What is a strong password?

by Sally on February 8, 2011

Back in my magazine editing days, I once needed a file on a colleague’s computer – but he wasn’t there. So I guessed his password. It was his daughter’s name.

One of my friends used to hack into her cheating boyfriend’s email to get the proof he was having an affair – his password was his dog’s name.  Another time, I worked with a client who used ‘qwerty’ as a password.

If you’re a blogger, it’s important to have a secure password to your blogging account – even if only because you’re legally responsible for everything that ends up on that blog.

So if you’re using your birthday, your child’s name, your pet’s name or similar then I wanted to tell you about how to make a STRONG password that you won’t forget easily.

First of all, think of a sentence or phrase that’s meaningful to you, and memorable. Let’s say you love a particular line of dialogue from Top Gun – and who doesn’t? “I feel the need, the need for speed.”

We can easily turn this line into a series of letters: iftntnfs

That’s good – but we can make it better still by turning the letters that are in the first half of the alphabet into capitals – mixing upper and lower case makes a password more secure. So we’d have:

IFtntnFs

That’s even better, but we can add another layer of complexity by turning some of those letters into numbers – so an ‘I’ can easily become a ‘1’ while an ‘s’ is a ‘5’

Now we have:

1FtntnF5

And just for good measure, we can add a character into this – I think Tom Cruise’s line deserves an exclamation point at the very least. So we end up with the following password, which is almost impossible for someone to guess, but at the same time, very easy to remember:

1FtntnF5!

Simple. Now there’s no excuse for your password to be ‘fluffy’. Is there?

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{ 9 comments… read them below or add one }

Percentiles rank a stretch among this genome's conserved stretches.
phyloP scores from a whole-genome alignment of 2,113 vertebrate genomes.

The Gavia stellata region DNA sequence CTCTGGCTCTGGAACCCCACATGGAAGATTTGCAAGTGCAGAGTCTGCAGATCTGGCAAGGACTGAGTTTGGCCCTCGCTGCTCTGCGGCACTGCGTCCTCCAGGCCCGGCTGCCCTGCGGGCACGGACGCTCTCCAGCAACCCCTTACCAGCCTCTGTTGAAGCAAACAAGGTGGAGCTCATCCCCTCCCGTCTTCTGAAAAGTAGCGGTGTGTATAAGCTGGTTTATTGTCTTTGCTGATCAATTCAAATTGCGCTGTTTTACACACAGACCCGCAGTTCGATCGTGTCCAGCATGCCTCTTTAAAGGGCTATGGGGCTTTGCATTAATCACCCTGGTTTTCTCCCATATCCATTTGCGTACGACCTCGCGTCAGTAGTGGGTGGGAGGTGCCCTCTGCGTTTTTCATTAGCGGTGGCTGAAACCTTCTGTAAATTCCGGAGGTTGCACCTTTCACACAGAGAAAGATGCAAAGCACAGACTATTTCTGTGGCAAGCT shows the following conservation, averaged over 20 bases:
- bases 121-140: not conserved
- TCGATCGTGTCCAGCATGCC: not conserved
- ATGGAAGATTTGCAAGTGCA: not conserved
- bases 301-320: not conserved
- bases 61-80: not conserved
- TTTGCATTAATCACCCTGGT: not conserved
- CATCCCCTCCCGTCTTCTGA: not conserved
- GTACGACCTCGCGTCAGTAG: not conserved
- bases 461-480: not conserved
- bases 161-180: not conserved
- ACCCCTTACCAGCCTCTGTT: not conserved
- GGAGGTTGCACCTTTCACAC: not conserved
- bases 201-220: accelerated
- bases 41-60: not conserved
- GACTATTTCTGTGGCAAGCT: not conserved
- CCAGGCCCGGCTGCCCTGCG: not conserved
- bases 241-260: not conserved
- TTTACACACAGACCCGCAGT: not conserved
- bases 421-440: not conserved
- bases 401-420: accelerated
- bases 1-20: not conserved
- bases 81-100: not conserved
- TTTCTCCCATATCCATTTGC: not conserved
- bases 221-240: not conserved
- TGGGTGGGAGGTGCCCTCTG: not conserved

Dan Thornton February 8, 2011 at 11:24 AM

Good call, and something that is invaluable if you don’t want your computer or website comprimised.

It’s also useful to use that technique to create the ’stem’ of a password, and then to vary the other information around it, so that you’re not using the same secure password for multiple logins, which is a fairly common problem (Recent security issues affected the Gawker websites for example, and many sites then had to contact their users in case the usernames and passwords were common across multiple sites).

And the other thing to avoid is writing passwords etc down – particularly if you’re going to leave them on a post-it note beside your PC, or in a file on your desktop called ‘passwords’. If you’re really forgetful, and really, really need to write down your passwords, I’d suggest picking up a notebook from somewhere, and leaving it in a difference part of the house unless you actually need it at that moment…

Finally, the one thing I’ve heard about more and more is security issues affecting routers – so it’s also worth making sure that you change the default username and password as soon as you set-up a router.

Reply

Sally February 8, 2011 at 10:30 PM

I like the ’stem’ idea a lot – thanks, Dan.

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TheMadHouse February 8, 2011 at 12:34 PM

Having worked in a large software company, I am password obsesses. We had to change ours monthly and it had to have numbers, letters and characters in!

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baglet February 8, 2011 at 10:20 PM

Thanks Sally. Really useful. Any chance of one of your great psot on using pictures? Getting muddled over google, copyright etc! :(

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Sally February 8, 2011 at 10:30 PM

Can do!

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Alex February 9, 2011 at 7:53 AM

That’s exactly how I do it. For a while my remote desktop password was:

P1nkF10yd-Darks1d30fthem00n but I decided that was a little bit of overkill and went for something shorter :)

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Rosie Scribble February 9, 2011 at 10:47 AM

I like to throw in a dollar sign as I think it makes the password stronger.

Reply

Barenakedmummy February 12, 2011 at 9:12 AM

Yep, I agree with all the above.
I have several passwords for everything and they all have characters, numbers and letters in both small and capital.
BNM

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Alex August 31, 2011 at 1:16 PM

Interestingly I recently read a piece that said length of password is much more important than an alpha numeric one when it comes to brute force attacks:

http://xkcd.com/936/

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